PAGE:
School Seminars and Colloquia

''How can data mining help to understand what makes an optimization problem hard, which algorithm will perform best, and why?''

ORSUM Seminar

by Kate Smith-Miles

Institution: Monash University
Date: Fri 12th November 2010
Time: 4:15 PM
Location: Access Grid Room, RMIT (host) 8.9.66 (Building 8, Level 9, Room 66)

Abstract: The challenge faced by any algorithm when tackling an optimization problem depends greatly on the characteristics of the particular instance.
Some instances are easy for all algorithms, some instances are challenging for most algorithms, and some instances are curiously challenging only for certain types of algorithms. Most optimization problems exhibit easy-hard phase transitions, whereby control of some critical parameter leads to generation of instances that shift from easy to hard. We still know so little about what makes an optimization problem hard for a particular algorithm though. There is much that can be learned from generating large collections of instances, with measurable features to characterize their difficulty, as well as performance results from a variety of algorithms.
Data mining processes can be applied to such experimental datasets with a view to learning the relationships between the features of problem instances and the performance of algorithms. This approach can assist with automated algorithm selection, performance prediction, and gaining valuable insights into algorithm behaviour. The methodology for achieving this will be presented, with a case study of the famous Travelling Salesman Problem.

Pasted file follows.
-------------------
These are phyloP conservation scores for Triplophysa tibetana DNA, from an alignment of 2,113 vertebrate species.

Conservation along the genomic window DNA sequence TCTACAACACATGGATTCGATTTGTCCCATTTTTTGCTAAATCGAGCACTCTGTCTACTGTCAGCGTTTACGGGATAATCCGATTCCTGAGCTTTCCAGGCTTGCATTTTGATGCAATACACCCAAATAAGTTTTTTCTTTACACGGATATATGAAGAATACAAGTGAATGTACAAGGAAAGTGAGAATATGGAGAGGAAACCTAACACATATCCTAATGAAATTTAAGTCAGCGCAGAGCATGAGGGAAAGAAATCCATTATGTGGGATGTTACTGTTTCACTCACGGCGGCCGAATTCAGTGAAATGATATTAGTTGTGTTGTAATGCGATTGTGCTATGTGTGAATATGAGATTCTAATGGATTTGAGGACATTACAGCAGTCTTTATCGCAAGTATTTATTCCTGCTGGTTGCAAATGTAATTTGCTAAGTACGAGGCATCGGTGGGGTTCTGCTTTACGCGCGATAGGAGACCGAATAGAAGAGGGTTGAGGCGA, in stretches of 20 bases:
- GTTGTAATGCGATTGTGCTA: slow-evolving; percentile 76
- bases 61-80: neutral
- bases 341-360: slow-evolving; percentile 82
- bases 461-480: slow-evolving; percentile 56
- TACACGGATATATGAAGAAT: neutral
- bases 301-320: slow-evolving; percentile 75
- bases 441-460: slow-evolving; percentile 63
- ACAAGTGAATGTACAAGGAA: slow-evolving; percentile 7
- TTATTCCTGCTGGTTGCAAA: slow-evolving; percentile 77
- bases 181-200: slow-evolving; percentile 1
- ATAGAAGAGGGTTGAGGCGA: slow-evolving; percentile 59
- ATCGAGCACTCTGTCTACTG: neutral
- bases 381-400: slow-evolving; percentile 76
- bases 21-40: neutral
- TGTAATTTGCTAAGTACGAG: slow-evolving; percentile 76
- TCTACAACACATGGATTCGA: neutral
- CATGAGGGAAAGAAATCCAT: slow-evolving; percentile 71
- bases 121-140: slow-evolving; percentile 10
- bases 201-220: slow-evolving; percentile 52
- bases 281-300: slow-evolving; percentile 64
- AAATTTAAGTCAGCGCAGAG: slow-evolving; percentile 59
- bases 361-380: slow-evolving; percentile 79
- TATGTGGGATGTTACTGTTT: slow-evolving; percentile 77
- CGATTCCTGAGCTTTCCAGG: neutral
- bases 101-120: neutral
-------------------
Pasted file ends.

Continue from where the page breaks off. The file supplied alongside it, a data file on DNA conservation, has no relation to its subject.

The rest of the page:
Biography: Kate Smith-Miles is a Professor and Head of the School of Mathematical Sciences at Monash University. She has held Chairs in three disciplines - Mathematical Sciences, Information Technology, and Engineering – and has been involved in many cross-disciplinary research projects. Kate obtained a B.Sc.(Hons) in Mathematics and a Ph.D. in Electrical Engineering, both from the University of Melbourne, Australia. She has published 2 books on neural networks and data mining applications, and over 200 refereed journal and international conference papers in the areas of neural networks, combinatorial optimization, intelligent systems and data mining. She is on the editorial board of several international journals including the prestigious IEEE Transactions on Neural Networks, and has been involved in organizing numerous international conferences in the areas of data mining, neural networks, and optimization. In 2010 she was awarded the Australian Mathematical Society Medal for distinguished research. She is a Fellow of the Australian Mathematical Society, and a Fellow of Engineers Australia.

For More Information: contact: Christina Burt. email: